University of Waterloo joins Post-Quantum Cryptography Alliance
Project unites industry leaders, researchers and developers to drive advancement of open-source post-quantum cryptography
Project unites industry leaders, researchers and developers to drive advancement of open-source post-quantum cryptographyBy Melodie Roschman Faculty of Mathematics
A decade after it was first established, the Waterloo-founded Open Quantum Safe project now has a permanent home. Today, the Linux Foundation announced the launch of the Post-Quantum Cryptography Alliance (PQCA), an initiative that unites public and private technology leaders including Amazon Web Services (AWS), Cisco, Google, IBM, IntellectEU, Keyfactor, Kudelski IoT, NVIDIA, QuSecure, SandboxAQ, and the University of Waterloo to address cryptographic security challenges posed by quantum computing.
“We are working to create future-proof security measures that will be resistant to quantum computing attacks before those become an imminent threat,” said Dr. Douglas Stebila, professor of Combinatorics and Optimization at the University of Waterloo. “The collaborative approach between academia, industry and government to develop new cryptographic algorithms publicly ensures that some of the world’s best scientific minds are vetting the security of this important new technology.”
The PQCA is particularly significant because of its central commitment to open-source software and collaboration. “The mission of the Post-Quantum Cryptography Alliance is to develop and promote open-source software solutions that address the security challenges posed by quantum computing," said Jim Zemlin, executive director of the Linux Foundation. "By establishing an open and collaborative environment for innovation, the PQCA will help accelerate the development and adoption of post-quantum cryptography in open source and beyond.”
The PQCA expands on the ethos that motivates the Open Quantum Safe project, which was established in 2014 by two Waterloo professors: Stebila and Dr. Michele Mosca, professor of Combinatorics and Optimization and co-founder of the University of Waterloo’s Institute for Quantum Computing. The project — which has grown to include more than 40 contributors around the world as well as several private and public sponsors — supports open-source development and prototyping of quantum-resistant cryptography.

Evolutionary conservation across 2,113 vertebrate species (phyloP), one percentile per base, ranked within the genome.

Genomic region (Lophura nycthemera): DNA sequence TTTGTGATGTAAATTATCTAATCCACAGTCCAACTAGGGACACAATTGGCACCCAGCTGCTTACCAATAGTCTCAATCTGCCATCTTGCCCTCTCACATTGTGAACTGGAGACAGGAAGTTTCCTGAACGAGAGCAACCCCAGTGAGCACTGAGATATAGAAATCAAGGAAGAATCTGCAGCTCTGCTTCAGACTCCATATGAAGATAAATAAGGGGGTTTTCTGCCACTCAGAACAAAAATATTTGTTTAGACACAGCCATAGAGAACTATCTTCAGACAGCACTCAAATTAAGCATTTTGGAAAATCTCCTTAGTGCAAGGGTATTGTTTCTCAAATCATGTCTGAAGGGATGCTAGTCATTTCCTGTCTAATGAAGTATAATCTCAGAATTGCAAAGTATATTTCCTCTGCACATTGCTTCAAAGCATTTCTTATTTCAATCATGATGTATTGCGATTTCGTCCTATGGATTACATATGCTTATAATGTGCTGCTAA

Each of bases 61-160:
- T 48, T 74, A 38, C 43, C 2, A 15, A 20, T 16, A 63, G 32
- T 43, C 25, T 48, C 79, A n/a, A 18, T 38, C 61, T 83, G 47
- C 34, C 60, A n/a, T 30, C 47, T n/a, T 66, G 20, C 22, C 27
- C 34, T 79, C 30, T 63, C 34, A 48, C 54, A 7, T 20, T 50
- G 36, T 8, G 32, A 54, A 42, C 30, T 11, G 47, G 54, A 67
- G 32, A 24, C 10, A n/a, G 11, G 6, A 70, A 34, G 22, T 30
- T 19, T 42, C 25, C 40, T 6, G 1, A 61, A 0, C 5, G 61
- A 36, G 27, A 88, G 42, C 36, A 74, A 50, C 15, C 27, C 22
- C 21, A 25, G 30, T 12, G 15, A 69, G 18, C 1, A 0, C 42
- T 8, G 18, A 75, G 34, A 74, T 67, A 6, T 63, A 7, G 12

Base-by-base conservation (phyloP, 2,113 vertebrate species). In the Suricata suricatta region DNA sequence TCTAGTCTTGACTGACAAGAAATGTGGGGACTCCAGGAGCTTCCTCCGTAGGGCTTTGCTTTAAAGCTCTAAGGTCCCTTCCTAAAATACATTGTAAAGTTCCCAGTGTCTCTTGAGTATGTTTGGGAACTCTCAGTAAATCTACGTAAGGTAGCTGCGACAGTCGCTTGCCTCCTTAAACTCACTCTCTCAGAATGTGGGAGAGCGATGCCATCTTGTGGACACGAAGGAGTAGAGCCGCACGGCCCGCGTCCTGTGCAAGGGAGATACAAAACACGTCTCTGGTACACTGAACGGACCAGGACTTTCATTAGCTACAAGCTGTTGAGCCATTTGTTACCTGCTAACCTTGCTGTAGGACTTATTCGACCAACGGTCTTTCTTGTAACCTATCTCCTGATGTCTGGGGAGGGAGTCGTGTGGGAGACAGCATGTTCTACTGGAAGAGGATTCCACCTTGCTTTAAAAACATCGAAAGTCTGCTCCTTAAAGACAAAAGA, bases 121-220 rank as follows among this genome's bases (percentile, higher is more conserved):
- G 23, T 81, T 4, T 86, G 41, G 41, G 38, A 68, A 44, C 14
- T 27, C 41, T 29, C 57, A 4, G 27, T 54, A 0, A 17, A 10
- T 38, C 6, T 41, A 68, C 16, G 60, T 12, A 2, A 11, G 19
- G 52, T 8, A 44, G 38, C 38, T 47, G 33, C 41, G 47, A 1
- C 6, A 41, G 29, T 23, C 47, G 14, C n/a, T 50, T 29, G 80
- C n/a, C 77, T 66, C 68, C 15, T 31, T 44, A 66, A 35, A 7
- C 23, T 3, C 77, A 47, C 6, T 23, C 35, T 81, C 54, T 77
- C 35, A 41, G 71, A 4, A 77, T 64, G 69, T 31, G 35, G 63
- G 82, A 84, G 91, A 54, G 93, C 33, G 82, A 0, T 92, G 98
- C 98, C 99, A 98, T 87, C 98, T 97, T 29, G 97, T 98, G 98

The OQS Project has two focuses: liboqs, an open-source C library for quantum-resistant cryptographic algorithms, and prototype integrations into protocols and applications, including an integration into the widely used OpenSSL library.
“We are proud that the Open Safe Quantum Project is continuing with the launch of the Post-Quantum Cryptography Alliance,” said Norbert Lütkenhaus, executive director of the Institute for Quantum Computing at the University of Waterloo. “Indeed, the important work of Michele Mosca and Douglas Stebila since starting the open-source project a decade ago will greatly impact post-quantum technologies and the security of data for industry and customers.”
For Mosca and Stebila, who have been with the project since the beginning, the high-profile partnership is particularly affirming. “When I started at Waterloo, post-quantum cryptography was on the utmost fringes of modern cryptography, with a heavy focus on foundational academic research,” Mosca said. “A rapidly growing community of researchers have further developed these foundations and expanded into the development of robust protocols, implementations, and the rich spectrum of research and development needed to have trustworthy, certifiable and widespread deployments in real-world systems.”
To learn more about the Post-Quantum Cryptography Alliance, read the press release from the Linux Foundation.
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